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Radiation - Electromagnetic Radiation

energies light speed waves

Electromagnetic energy travels in the form of waves, moving in straight lines at a speed of 3.00 × 108 meters per second, or 186,400 mi (299,918 km) per second. That speed is usually referred to as the speed of light in a vacuum, because light is the most familiar kind of electromagnetic radiation and because light slows down a little bit when it enters a transparent substance such as glass, water, or air. The speed of light in a vacuum, the velocity of electromagnetic waves, is a fundamental constant of nature.

Electromagnetic radiation can have a variety of energies. Because it travels in the form of waves, the energies are often expressed in terms of wavelengths. The higher the energy of a wave, the shorter its wavelength. The wavelengths of known electromagnetic radiation range from less than 10-10 centimeter for the highest energies up to millions of centimeters (tens of miles) for the lowest energies.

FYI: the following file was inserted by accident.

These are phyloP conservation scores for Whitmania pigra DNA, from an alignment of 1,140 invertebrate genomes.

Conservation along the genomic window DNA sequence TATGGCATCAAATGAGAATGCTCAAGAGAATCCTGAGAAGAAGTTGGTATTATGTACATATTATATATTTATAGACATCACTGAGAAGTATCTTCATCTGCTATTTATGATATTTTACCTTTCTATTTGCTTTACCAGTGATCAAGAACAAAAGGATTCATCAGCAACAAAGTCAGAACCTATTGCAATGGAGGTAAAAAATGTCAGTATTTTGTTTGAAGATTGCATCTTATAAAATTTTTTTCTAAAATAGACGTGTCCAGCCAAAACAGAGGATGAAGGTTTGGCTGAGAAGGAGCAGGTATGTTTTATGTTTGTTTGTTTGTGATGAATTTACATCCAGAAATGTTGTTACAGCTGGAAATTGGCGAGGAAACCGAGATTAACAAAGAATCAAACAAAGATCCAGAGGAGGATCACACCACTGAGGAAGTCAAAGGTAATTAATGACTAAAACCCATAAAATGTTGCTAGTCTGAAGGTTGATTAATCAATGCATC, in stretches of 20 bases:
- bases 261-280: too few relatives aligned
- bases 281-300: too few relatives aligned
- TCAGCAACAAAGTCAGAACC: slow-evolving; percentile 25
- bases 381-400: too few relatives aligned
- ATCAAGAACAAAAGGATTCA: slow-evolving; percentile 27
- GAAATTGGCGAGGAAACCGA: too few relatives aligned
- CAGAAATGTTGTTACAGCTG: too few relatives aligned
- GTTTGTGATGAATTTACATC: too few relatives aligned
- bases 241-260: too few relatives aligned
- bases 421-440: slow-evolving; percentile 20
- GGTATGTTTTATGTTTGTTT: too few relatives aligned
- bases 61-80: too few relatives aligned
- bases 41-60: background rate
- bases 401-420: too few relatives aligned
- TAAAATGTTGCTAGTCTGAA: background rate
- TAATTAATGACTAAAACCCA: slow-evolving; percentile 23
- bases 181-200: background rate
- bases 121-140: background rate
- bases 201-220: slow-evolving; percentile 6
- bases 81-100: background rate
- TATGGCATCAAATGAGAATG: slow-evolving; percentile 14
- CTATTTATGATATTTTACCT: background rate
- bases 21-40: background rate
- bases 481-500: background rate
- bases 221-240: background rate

The energy of a wave can also be expressed by stating its frequency: the number of vibrations or cycles per second. Scientists call one cycle per second a hertz, abbreviated as Hz. Known electromagnetic radiations range in frequency from a few Hz for the lowest energies up to more than 1020 Hz for the highest.

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